History of the Marine Corps Association

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 The Early Years

"We formed the Marine Corps Association after each of us had contributed all he could afford," stated a participant at a meeting on 25 April 1911 at Guantanamo Bay, attended by every officer of Colonel L.W.T.Waller's 1st Provisional Marine Brigade. These officers represented 25 percent of the commissioned strength of the Corps. Their stated purpose was to preserve the existence and status of the Marine Corps. In an April 1963 Gazette article, Colonel Robert D. Heinl, Jr., reviewed the turbulent era and events leading to the meeting of these officers and their willingness to stake the newborn group with a fund of more than $5,000.00 out of their own pockets.

Less than two months later, the 1st Provisional Marine Brigade was disbanded without any provision having been made to nurture the infant organization formed on that date. The seed, however, had been sown.

Two years later, again at Guantanamo Bay, officers of the 2d Provisional Marine Brigade commanded by Colonel Lincoln Karmany formally organized the Marine Corps Association. Colonel Karmany appointed Lieutenant Colonel John A. Lejeune as the senior member of a threeman Executive Committee; 60 officers of the Brigade enrolled as members. The Association's purpose was outlined in the following statement signed on 25 April 1913 by the Executive Committee:

"For the purpose of recording and publishing the history of the Marine Corps, publishing a periodical journal for the dissemination of information concerning the aims, purposes and deeds of the Corps, and the interchange of ideas for the betterment and improvement of its officers and men, the undersigned hereby form an association to be known as The Marine Corps Association, membership in which shall be open to all officers of the Corps."

In early 1915, the Command Post of the Association moved from the field into the Commandant's Office. A Board of Control consisting of the Commandant, Major General George Barnett as President, and two other officers, Colonel John A. Lejeune and Colonel George Richards, was elected, and a Constitution was adopted. The first formally recorded Board of Control meeting was held on 17 January 1916 in the Office of the Commandant. The first issue of the Marine Corps Gazette was published in March 1916. An article in that issue provided an account of the development of the Association.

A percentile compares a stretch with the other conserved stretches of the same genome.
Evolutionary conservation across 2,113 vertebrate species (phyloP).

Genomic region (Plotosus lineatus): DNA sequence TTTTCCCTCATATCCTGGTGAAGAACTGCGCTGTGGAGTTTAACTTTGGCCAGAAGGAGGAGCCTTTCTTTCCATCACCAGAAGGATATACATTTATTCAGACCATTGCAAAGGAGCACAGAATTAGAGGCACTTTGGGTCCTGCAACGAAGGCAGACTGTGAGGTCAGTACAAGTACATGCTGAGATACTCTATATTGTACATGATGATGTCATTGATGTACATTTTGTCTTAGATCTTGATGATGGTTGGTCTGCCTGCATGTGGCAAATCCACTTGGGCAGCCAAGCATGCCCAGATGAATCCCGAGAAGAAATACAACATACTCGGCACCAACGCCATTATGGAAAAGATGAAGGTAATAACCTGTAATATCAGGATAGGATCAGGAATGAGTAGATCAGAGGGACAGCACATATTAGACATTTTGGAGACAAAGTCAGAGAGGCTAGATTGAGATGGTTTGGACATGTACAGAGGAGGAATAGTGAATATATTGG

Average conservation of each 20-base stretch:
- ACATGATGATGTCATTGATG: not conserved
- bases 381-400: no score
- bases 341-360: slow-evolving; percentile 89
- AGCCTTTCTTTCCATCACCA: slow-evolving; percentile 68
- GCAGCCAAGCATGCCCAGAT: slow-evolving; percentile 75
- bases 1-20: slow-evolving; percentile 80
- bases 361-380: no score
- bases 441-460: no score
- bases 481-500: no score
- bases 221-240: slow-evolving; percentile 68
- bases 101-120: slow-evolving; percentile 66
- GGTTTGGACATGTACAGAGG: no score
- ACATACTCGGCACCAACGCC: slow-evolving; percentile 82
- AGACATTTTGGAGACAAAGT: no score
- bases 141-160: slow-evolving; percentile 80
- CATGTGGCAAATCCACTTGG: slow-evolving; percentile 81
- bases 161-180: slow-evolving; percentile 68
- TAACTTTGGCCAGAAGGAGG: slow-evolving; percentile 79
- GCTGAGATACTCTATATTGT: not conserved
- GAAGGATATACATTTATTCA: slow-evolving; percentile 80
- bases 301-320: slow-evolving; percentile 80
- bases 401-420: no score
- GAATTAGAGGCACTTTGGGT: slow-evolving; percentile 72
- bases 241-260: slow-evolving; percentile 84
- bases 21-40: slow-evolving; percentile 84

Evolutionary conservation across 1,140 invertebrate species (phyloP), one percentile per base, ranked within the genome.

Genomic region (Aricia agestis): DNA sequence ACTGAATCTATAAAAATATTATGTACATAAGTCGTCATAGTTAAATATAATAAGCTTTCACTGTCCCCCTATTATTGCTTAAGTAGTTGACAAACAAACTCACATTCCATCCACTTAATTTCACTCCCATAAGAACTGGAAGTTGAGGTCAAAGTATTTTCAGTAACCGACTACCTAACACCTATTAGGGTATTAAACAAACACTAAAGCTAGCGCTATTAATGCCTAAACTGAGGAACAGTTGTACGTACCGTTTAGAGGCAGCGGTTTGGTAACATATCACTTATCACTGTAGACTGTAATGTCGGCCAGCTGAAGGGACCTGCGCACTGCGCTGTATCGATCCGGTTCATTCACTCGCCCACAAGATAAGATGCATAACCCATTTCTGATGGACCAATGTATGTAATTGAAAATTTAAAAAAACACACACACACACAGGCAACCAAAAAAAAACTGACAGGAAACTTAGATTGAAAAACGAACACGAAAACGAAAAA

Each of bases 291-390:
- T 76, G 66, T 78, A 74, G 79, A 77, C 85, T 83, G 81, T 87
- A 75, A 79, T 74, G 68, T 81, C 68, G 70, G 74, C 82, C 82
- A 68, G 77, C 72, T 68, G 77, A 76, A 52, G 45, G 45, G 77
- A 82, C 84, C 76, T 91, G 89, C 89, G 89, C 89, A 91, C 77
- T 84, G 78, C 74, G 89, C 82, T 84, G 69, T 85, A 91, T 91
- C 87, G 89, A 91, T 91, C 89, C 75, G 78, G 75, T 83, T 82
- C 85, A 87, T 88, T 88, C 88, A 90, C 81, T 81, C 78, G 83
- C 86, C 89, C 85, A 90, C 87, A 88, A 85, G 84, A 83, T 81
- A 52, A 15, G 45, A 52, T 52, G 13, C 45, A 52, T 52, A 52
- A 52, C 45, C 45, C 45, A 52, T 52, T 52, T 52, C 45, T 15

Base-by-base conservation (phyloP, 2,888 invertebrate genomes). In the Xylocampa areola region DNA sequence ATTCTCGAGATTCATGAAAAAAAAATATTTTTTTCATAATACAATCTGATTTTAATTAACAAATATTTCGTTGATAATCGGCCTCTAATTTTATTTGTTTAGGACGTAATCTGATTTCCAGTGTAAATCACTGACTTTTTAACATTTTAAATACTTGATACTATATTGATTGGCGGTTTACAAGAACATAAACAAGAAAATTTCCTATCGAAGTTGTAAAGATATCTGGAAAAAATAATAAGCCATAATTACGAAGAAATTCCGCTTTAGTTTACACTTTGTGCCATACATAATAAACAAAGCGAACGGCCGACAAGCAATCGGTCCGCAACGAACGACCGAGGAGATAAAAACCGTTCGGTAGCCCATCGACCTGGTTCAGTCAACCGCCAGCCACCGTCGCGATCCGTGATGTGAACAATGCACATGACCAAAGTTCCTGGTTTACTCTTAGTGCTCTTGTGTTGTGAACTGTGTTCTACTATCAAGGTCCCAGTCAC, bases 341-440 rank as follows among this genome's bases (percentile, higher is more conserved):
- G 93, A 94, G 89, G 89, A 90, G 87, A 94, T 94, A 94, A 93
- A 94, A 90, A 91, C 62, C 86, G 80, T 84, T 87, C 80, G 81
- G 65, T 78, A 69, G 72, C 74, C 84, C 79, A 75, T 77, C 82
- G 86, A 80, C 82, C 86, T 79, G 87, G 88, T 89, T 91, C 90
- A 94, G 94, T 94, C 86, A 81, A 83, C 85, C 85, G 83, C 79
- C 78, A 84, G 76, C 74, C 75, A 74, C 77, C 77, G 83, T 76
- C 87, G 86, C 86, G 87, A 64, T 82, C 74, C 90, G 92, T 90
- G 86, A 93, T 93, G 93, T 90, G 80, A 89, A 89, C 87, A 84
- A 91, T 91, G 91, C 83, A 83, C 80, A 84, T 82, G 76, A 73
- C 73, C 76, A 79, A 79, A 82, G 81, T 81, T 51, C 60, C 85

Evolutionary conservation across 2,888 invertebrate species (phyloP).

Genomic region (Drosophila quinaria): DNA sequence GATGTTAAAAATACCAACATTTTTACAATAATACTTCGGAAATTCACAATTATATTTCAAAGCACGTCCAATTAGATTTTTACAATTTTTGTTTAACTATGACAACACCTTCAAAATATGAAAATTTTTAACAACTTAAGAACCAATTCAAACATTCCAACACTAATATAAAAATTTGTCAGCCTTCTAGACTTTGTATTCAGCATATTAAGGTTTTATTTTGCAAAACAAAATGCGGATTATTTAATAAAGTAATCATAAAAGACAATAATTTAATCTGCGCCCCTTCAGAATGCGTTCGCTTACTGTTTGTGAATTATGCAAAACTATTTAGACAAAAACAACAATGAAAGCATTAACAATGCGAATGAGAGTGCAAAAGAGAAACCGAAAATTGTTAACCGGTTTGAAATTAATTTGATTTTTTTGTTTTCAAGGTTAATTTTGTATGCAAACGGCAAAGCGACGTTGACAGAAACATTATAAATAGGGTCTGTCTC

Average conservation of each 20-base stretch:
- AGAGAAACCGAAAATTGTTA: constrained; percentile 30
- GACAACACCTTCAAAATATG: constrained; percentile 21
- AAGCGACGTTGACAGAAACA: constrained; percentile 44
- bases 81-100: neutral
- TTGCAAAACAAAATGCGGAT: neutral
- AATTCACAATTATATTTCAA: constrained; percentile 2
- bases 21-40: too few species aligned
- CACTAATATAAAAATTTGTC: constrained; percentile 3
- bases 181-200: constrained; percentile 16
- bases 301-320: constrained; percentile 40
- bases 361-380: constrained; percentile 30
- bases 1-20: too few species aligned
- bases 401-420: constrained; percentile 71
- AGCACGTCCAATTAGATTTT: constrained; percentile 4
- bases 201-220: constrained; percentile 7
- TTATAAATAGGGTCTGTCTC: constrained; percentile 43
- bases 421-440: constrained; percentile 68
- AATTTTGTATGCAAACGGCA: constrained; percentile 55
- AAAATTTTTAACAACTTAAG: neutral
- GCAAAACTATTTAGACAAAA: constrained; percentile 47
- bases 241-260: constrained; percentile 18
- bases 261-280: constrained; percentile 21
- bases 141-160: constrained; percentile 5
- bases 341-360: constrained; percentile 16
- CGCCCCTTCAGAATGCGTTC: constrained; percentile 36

Although the Marine Corps Association of today engages in various commercial activities and provides a number of services to its members, it is important to note and to remember that those who founded the Association had no thought of any direct personal reward or material gain for themselves or for the Association's members. This was made clear in the initial Constitution, which set forth the purposes of the Association as follows:

"The purposes for which the Association is formed are to disseminate knowledge of the military art and science among its members, and to provide for their professional advancement; to foster the spirit and preserve the traditions of the United States Marine Corps; to increase the efficiency thereof; and to further the interests of the military and naval services in all ways not inconsistent with the good of the general government."